counter create hit Aliens: The Original Comics Series-Nightmare Asylum and Earth War - Download Free eBook
Hot Best Seller

Aliens: The Original Comics Series-Nightmare Asylum and Earth War

Availability: Ready to download

In 1986, James Cameron's Aliens brought to theaters the horrors of a new kind of war against a terrifying enemy. Long before Alien3 was even a glint in director David Fincher's eye, Dark Horse Comics was already crafting a terrifying post-Aliens continuity for Ripley, Hicks, and Newt. Earth is overrun by xenomorphs with no hope of saving it for humanity. But that doesn't m In 1986, James Cameron's Aliens brought to theaters the horrors of a new kind of war against a terrifying enemy. Long before Alien3 was even a glint in director David Fincher's eye, Dark Horse Comics was already crafting a terrifying post-Aliens continuity for Ripley, Hicks, and Newt. Earth is overrun by xenomorphs with no hope of saving it for humanity. But that doesn't mean just leaving it to the Aliens. Ripley has a plan to capture, from what they believe is the Alien homeworld, a "Queen Mother"--a super queen that rules multiple nests--and bring it back to Earth. There the Queen Mother will command the xenomorphs to gather where they can all be destroyed by nuclear bombs. Collects Aliens: Nightmare Asylum #1-#4 and Aliens: Female War #1-#4. Includes cover art for all issues.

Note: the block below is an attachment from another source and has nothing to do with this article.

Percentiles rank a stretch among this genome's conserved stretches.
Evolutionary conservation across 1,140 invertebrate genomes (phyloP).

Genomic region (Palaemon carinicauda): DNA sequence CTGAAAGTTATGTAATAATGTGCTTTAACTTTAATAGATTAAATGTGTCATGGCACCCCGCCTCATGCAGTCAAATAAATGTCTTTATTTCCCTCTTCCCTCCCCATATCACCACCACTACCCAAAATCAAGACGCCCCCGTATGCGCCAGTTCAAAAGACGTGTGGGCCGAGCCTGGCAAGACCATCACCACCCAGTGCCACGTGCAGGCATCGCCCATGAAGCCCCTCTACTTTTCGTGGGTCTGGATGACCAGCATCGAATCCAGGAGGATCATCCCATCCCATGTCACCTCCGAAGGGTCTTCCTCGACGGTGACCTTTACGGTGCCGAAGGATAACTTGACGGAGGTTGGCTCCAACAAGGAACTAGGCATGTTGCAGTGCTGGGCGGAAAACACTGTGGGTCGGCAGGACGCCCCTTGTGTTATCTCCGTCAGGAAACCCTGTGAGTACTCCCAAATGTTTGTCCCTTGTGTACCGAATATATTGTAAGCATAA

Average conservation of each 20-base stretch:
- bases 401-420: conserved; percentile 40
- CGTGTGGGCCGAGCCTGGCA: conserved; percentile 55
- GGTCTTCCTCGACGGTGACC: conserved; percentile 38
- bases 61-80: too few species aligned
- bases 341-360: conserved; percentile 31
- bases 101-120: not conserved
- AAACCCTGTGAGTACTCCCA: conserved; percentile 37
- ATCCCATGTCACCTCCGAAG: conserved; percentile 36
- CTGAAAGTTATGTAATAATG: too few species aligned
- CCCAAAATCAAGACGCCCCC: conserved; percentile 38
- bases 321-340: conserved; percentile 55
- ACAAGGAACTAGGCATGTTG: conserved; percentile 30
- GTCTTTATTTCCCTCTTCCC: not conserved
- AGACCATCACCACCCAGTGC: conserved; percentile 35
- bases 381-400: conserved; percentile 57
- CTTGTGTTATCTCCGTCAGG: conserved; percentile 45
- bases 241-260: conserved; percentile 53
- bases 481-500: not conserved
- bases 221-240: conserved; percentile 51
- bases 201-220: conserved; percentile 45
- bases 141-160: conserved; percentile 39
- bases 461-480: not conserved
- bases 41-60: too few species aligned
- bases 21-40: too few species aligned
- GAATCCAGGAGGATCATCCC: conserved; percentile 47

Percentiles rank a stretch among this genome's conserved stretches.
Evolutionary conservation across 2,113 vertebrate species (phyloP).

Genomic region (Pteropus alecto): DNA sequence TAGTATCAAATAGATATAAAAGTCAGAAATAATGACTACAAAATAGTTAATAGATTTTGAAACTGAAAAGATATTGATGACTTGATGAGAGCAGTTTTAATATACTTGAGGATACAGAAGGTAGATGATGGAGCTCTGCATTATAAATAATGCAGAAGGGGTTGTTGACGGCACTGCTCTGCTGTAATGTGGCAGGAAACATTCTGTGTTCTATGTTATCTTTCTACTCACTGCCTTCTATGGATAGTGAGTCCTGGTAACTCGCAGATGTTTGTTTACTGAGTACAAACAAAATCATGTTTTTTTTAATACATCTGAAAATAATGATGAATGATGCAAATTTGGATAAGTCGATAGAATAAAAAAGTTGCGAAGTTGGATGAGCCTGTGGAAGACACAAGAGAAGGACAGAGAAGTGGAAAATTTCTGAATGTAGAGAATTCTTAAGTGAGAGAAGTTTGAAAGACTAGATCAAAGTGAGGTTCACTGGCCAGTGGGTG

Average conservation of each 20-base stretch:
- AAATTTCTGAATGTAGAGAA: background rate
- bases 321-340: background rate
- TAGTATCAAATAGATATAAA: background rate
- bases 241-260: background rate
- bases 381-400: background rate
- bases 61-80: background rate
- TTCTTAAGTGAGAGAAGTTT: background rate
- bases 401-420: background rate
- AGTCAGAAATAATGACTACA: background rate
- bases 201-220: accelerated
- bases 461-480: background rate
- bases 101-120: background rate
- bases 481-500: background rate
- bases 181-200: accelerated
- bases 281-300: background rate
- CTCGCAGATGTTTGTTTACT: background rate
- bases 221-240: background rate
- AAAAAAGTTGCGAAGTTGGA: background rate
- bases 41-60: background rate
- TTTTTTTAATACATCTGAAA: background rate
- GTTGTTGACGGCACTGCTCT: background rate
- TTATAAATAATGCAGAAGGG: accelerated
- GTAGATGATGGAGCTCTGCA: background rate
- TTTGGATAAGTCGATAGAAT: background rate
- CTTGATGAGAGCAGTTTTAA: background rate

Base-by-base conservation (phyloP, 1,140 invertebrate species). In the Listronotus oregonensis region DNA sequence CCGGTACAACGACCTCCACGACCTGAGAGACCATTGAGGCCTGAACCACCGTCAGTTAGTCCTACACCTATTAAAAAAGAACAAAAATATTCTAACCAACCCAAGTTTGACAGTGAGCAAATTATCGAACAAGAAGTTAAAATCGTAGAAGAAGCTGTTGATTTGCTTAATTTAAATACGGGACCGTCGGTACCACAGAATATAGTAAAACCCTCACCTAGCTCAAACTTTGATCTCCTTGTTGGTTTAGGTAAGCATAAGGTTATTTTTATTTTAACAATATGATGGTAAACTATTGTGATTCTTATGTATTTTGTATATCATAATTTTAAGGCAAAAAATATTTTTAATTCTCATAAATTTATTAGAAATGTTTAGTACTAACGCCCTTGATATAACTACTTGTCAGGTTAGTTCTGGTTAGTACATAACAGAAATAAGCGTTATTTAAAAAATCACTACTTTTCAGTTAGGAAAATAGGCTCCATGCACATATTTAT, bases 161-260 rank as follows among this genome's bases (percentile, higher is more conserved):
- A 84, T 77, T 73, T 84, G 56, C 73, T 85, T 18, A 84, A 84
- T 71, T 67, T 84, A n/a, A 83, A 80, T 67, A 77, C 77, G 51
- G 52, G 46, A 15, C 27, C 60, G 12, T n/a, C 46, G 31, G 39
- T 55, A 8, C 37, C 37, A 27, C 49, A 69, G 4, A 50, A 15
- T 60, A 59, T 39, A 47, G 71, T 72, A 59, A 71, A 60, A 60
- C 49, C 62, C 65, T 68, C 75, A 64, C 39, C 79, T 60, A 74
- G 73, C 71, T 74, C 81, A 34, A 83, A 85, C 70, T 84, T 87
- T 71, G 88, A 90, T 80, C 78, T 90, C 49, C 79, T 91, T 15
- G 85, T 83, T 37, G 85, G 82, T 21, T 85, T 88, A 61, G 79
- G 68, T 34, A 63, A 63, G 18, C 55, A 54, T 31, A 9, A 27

Compare

In 1986, James Cameron's Aliens brought to theaters the horrors of a new kind of war against a terrifying enemy. Long before Alien3 was even a glint in director David Fincher's eye, Dark Horse Comics was already crafting a terrifying post-Aliens continuity for Ripley, Hicks, and Newt. Earth is overrun by xenomorphs with no hope of saving it for humanity. But that doesn't m In 1986, James Cameron's Aliens brought to theaters the horrors of a new kind of war against a terrifying enemy. Long before Alien3 was even a glint in director David Fincher's eye, Dark Horse Comics was already crafting a terrifying post-Aliens continuity for Ripley, Hicks, and Newt. Earth is overrun by xenomorphs with no hope of saving it for humanity. But that doesn't mean just leaving it to the Aliens. Ripley has a plan to capture, from what they believe is the Alien homeworld, a "Queen Mother"--a super queen that rules multiple nests--and bring it back to Earth. There the Queen Mother will command the xenomorphs to gather where they can all be destroyed by nuclear bombs. Collects Aliens: Nightmare Asylum #1-#4 and Aliens: Female War #1-#4. Includes cover art for all issues.

30 review for Aliens: The Original Comics Series-Nightmare Asylum and Earth War

  1. 5 out of 5

    The Library Ladies